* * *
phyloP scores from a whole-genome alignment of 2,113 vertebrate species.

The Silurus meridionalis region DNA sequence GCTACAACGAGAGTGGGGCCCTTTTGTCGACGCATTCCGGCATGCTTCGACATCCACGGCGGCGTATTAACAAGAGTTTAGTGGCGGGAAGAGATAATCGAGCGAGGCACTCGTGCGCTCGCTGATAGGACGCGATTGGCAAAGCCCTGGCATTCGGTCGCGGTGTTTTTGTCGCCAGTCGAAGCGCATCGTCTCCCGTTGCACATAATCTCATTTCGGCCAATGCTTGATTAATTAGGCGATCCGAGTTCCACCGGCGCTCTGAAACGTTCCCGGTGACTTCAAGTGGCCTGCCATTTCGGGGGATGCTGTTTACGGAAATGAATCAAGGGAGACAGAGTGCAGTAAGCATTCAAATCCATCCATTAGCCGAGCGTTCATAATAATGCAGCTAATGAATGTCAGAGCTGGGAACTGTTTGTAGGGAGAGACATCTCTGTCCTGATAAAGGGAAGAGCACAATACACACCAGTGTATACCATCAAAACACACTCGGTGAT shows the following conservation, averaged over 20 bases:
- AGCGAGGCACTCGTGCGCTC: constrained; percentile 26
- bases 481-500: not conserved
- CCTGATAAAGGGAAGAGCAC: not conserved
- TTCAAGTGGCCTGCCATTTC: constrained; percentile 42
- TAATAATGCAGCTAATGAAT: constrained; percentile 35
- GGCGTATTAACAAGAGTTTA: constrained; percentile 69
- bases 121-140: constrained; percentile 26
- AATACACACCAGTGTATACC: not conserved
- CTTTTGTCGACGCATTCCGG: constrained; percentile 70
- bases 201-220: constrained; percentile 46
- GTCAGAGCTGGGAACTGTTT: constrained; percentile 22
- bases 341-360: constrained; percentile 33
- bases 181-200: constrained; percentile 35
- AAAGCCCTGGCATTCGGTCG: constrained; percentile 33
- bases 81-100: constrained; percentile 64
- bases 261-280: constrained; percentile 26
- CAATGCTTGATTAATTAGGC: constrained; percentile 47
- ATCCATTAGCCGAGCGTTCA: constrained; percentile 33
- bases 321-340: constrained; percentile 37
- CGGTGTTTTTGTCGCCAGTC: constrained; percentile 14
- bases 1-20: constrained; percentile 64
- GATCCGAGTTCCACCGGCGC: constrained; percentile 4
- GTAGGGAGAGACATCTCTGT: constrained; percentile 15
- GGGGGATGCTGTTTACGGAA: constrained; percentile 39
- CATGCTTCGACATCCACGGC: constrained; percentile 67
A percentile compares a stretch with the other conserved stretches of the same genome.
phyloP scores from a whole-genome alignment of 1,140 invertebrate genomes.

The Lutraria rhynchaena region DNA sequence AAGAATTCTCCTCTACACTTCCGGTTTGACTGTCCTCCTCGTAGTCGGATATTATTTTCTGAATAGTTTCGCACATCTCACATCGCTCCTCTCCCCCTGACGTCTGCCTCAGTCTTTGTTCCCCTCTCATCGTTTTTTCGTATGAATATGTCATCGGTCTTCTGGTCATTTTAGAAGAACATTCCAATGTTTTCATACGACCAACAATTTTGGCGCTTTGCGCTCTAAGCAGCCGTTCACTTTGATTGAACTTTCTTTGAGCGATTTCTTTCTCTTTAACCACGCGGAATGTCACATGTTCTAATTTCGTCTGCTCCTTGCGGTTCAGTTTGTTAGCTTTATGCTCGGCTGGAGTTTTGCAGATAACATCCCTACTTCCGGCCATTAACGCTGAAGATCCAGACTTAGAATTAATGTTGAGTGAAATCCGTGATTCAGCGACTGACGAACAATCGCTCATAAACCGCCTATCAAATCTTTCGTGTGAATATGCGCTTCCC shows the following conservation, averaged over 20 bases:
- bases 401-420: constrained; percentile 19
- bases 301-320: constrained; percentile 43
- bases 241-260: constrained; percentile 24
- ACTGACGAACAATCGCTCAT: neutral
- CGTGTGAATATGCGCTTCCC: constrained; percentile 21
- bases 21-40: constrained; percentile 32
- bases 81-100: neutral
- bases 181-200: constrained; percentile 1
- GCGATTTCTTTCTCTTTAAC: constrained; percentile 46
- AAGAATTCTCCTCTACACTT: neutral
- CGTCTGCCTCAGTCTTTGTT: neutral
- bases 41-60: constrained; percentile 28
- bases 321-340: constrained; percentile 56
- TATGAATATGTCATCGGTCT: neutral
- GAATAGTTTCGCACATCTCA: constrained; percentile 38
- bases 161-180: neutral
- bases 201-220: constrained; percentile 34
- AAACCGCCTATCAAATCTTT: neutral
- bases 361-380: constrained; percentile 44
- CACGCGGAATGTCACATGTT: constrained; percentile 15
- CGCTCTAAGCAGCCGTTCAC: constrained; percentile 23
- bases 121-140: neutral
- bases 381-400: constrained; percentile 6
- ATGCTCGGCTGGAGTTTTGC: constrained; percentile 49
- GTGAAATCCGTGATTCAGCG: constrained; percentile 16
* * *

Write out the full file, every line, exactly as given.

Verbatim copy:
phyloP scores from a whole-genome alignment of 2,113 vertebrate species.

The Silurus meridionalis region DNA sequence GCTACAACGAGAGTGGGGCCCTTTTGTCGACGCATTCCGGCATGCTTCGACATCCACGGCGGCGTATTAACAAGAGTTTAGTGGCGGGAAGAGATAATCGAGCGAGGCACTCGTGCGCTCGCTGATAGGACGCGATTGGCAAAGCCCTGGCATTCGGTCGCGGTGTTTTTGTCGCCAGTCGAAGCGCATCGTCTCCCGTTGCACATAATCTCATTTCGGCCAATGCTTGATTAATTAGGCGATCCGAGTTCCACCGGCGCTCTGAAACGTTCCCGGTGACTTCAAGTGGCCTGCCATTTCGGGGGATGCTGTTTACGGAAATGAATCAAGGGAGACAGAGTGCAGTAAGCATTCAAATCCATCCATTAGCCGAGCGTTCATAATAATGCAGCTAATGAATGTCAGAGCTGGGAACTGTTTGTAGGGAGAGACATCTCTGTCCTGATAAAGGGAAGAGCACAATACACACCAGTGTATACCATCAAAACACACTCGGTGAT shows the following conservation, averaged over 20 bases:
- AGCGAGGCACTCGTGCGCTC: constrained; percentile 26
- bases 481-500: not conserved
- CCTGATAAAGGGAAGAGCAC: not conserved
- TTCAAGTGGCCTGCCATTTC: constrained; percentile 42
- TAATAATGCAGCTAATGAAT: constrained; percentile 35
- GGCGTATTAACAAGAGTTTA: constrained; percentile 69
- bases 121-140: constrained; percentile 26
- AATACACACCAGTGTATACC: not conserved
- CTTTTGTCGACGCATTCCGG: constrained; percentile 70
- bases 201-220: constrained; percentile 46
- GTCAGAGCTGGGAACTGTTT: constrained; percentile 22
- bases 341-360: constrained; percentile 33
- bases 181-200: constrained; percentile 35
- AAAGCCCTGGCATTCGGTCG: constrained; percentile 33
- bases 81-100: constrained; percentile 64
- bases 261-280: constrained; percentile 26
- CAATGCTTGATTAATTAGGC: constrained; percentile 47
- ATCCATTAGCCGAGCGTTCA: constrained; percentile 33
- bases 321-340: constrained; percentile 37
- CGGTGTTTTTGTCGCCAGTC: constrained; percentile 14
- bases 1-20: constrained; percentile 64
- GATCCGAGTTCCACCGGCGC: constrained; percentile 4
- GTAGGGAGAGACATCTCTGT: constrained; percentile 15
- GGGGGATGCTGTTTACGGAA: constrained; percentile 39
- CATGCTTCGACATCCACGGC: constrained; percentile 67
A percentile compares a stretch with the other conserved stretches of the same genome.
phyloP scores from a whole-genome alignment of 1,140 invertebrate genomes.

The Lutraria rhynchaena region DNA sequence AAGAATTCTCCTCTACACTTCCGGTTTGACTGTCCTCCTCGTAGTCGGATATTATTTTCTGAATAGTTTCGCACATCTCACATCGCTCCTCTCCCCCTGACGTCTGCCTCAGTCTTTGTTCCCCTCTCATCGTTTTTTCGTATGAATATGTCATCGGTCTTCTGGTCATTTTAGAAGAACATTCCAATGTTTTCATACGACCAACAATTTTGGCGCTTTGCGCTCTAAGCAGCCGTTCACTTTGATTGAACTTTCTTTGAGCGATTTCTTTCTCTTTAACCACGCGGAATGTCACATGTTCTAATTTCGTCTGCTCCTTGCGGTTCAGTTTGTTAGCTTTATGCTCGGCTGGAGTTTTGCAGATAACATCCCTACTTCCGGCCATTAACGCTGAAGATCCAGACTTAGAATTAATGTTGAGTGAAATCCGTGATTCAGCGACTGACGAACAATCGCTCATAAACCGCCTATCAAATCTTTCGTGTGAATATGCGCTTCCC shows the following conservation, averaged over 20 bases:
- bases 401-420: constrained; percentile 19
- bases 301-320: constrained; percentile 43
- bases 241-260: constrained; percentile 24
- ACTGACGAACAATCGCTCAT: neutral
- CGTGTGAATATGCGCTTCCC: constrained; percentile 21
- bases 21-40: constrained; percentile 32
- bases 81-100: neutral
- bases 181-200: constrained; percentile 1
- GCGATTTCTTTCTCTTTAAC: constrained; percentile 46
- AAGAATTCTCCTCTACACTT: neutral
- CGTCTGCCTCAGTCTTTGTT: neutral
- bases 41-60: constrained; percentile 28
- bases 321-340: constrained; percentile 56
- TATGAATATGTCATCGGTCT: neutral
- GAATAGTTTCGCACATCTCA: constrained; percentile 38
- bases 161-180: neutral
- bases 201-220: constrained; percentile 34
- AAACCGCCTATCAAATCTTT: neutral
- bases 361-380: constrained; percentile 44
- CACGCGGAATGTCACATGTT: constrained; percentile 15
- CGCTCTAAGCAGCCGTTCAC: constrained; percentile 23
- bases 121-140: neutral
- bases 381-400: constrained; percentile 6
- ATGCTCGGCTGGAGTTTTGC: constrained; percentile 49
- GTGAAATCCGTGATTCAGCG: constrained; percentile 16